Apple closed at $245.52, down .55% after it was positive for most of the day during a stock market rally. It hit a high of $257.89 during intraday trading.
Apple has launched new iPhones in September or October every year since 2011. In most years, a successful launch of the new devices, which account for over half of Apple's revenue, is critical for the company.
Nikkei reports that Apple is considering a delay to its iPhone launch by "months" because of issues related to consumer demand during the COVID-19 coronavirus crisis and aftermath. In addition, Nikkei reports that Apple's new iPhone will support 5G networks, and that has raised the pressure at Apple for the device to be a hit.
Apple's headquarters in Silicon Valley is currently under a shelter in place order, and Apple's engineers and corporate employees are working from home. Apple might not be able to firm up its iPhone plans until that ends, according to Nikkei.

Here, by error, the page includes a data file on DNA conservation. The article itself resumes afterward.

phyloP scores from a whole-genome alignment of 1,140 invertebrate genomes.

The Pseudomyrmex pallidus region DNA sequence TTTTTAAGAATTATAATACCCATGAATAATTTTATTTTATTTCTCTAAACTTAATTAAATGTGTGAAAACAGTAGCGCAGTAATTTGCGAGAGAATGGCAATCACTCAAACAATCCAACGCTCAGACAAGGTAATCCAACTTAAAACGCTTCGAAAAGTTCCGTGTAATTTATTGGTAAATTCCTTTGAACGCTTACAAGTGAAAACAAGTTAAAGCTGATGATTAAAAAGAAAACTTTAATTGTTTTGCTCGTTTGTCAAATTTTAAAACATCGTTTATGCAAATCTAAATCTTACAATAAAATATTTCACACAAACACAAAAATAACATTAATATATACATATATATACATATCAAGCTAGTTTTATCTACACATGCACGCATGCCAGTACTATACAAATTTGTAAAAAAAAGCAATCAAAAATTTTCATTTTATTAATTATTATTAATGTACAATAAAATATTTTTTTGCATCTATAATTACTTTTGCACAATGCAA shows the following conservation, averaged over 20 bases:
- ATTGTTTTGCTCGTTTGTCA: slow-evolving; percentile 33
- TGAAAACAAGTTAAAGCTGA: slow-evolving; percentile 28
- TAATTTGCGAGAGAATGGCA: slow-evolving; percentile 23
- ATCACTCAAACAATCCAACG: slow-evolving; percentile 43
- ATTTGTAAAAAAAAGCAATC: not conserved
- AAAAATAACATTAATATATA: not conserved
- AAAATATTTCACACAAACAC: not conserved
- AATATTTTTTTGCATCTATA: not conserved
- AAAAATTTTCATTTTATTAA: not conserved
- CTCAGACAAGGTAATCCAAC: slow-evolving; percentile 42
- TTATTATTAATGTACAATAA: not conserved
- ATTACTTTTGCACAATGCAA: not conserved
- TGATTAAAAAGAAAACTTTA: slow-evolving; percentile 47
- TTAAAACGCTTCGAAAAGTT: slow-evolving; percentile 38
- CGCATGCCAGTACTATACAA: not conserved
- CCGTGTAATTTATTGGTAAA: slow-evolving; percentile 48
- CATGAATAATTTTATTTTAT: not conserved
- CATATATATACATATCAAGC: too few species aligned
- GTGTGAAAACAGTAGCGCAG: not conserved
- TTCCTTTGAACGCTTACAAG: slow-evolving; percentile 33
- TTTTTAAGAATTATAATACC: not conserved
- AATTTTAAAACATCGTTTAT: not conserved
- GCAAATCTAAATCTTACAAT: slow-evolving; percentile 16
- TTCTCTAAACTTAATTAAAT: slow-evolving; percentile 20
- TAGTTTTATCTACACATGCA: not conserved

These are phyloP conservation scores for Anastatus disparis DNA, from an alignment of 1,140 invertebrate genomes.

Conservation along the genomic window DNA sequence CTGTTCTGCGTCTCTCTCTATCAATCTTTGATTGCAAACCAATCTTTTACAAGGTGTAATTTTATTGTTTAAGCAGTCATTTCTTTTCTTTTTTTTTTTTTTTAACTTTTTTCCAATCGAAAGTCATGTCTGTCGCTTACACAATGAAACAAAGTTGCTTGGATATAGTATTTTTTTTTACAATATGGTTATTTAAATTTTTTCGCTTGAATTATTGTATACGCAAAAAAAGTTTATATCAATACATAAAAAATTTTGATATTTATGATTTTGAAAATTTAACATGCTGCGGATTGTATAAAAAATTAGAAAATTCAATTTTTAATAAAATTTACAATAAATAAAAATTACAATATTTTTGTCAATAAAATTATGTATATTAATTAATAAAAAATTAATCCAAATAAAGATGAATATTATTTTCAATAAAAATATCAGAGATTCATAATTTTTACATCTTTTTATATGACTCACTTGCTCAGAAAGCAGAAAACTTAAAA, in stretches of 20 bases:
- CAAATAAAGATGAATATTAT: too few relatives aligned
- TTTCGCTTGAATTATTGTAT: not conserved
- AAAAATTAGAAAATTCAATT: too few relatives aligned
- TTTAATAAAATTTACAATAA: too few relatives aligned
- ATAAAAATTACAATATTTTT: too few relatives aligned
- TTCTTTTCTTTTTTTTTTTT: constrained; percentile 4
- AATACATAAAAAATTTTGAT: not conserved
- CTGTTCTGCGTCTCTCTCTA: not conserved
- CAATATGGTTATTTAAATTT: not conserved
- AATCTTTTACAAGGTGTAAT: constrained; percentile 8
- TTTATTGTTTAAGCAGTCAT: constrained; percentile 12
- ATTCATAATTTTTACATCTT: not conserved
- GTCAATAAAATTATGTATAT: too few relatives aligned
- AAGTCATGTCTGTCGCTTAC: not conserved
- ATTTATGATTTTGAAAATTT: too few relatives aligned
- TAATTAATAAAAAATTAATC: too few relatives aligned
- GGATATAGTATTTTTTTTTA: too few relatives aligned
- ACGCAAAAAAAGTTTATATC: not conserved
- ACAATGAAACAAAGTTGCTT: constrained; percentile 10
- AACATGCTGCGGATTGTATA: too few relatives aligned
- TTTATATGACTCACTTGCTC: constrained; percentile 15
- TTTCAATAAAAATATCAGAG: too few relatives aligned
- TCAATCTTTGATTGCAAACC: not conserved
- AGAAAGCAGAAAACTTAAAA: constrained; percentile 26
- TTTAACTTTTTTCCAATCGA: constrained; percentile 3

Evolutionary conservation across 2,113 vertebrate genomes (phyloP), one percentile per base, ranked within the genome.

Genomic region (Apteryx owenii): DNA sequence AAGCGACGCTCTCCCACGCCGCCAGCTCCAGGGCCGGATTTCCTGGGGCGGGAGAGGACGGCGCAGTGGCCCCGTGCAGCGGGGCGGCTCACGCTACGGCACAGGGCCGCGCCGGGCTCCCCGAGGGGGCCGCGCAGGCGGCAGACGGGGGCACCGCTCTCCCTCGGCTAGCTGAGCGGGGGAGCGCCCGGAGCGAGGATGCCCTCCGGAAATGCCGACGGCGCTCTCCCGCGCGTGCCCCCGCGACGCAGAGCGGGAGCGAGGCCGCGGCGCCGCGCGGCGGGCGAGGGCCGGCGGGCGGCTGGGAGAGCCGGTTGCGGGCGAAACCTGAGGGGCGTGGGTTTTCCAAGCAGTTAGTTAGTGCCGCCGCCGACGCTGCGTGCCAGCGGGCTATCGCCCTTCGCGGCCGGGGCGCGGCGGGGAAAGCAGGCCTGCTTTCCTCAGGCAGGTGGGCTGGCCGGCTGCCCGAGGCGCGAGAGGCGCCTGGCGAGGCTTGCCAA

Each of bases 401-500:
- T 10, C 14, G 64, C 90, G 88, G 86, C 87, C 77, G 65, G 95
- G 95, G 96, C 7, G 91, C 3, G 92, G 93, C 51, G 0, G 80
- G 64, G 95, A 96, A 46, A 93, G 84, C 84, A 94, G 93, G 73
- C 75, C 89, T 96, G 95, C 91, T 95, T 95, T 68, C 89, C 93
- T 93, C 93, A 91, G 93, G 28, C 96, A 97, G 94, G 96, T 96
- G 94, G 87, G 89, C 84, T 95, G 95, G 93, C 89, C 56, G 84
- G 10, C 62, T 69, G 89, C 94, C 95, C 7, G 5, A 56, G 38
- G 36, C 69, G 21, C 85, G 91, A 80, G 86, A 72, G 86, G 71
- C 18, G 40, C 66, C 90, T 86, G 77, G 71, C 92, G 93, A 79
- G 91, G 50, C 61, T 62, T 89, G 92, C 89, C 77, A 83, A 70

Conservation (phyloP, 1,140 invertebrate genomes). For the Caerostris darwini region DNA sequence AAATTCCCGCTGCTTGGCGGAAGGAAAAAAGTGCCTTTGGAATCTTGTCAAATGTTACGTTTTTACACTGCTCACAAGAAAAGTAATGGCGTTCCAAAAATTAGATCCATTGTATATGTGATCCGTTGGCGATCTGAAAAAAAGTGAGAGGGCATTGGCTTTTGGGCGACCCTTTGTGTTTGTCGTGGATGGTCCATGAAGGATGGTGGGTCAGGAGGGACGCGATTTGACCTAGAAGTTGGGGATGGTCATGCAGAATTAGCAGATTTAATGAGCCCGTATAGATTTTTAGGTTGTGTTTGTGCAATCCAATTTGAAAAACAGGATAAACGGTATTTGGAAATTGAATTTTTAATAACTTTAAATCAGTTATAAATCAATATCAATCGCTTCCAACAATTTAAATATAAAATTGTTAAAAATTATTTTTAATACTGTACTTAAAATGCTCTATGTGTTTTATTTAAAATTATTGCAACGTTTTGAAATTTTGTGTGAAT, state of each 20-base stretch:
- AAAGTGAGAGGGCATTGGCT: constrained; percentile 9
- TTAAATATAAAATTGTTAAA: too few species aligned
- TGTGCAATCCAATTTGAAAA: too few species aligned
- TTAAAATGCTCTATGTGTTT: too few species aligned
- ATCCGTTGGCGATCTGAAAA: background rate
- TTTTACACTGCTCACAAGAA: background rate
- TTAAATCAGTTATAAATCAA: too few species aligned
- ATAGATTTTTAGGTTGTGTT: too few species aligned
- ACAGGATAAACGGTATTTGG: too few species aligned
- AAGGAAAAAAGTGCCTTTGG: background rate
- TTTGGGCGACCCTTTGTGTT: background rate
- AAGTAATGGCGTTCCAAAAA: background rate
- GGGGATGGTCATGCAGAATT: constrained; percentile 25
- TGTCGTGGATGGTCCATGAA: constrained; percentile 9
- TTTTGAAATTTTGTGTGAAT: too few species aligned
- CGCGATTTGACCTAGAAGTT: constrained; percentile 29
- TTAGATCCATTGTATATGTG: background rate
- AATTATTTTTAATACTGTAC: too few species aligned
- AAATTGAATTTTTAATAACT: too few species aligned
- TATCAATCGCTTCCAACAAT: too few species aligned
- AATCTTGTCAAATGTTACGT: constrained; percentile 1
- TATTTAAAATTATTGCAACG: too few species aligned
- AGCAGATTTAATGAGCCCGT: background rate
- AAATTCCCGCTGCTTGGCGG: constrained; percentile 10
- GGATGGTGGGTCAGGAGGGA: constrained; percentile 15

Apple declined to comment.
The report comes shortly after JPMorgan analysts predicted that Apple could delay the iPhone launch by one to two months.
The outbreak and response to COVID-19 has raised several challenges for Apple's business, including disruption of its China-based supply chain for manufacturing, and now questions about consumer demand for high-end devices in countries that have shut down their economies to slow the virus. Global smartphone shipments dropped 38% year-over-year in February, according to an estimate from Strategy Analytics, a research firm.
--CNBC's Josh Lipton contributed to this report.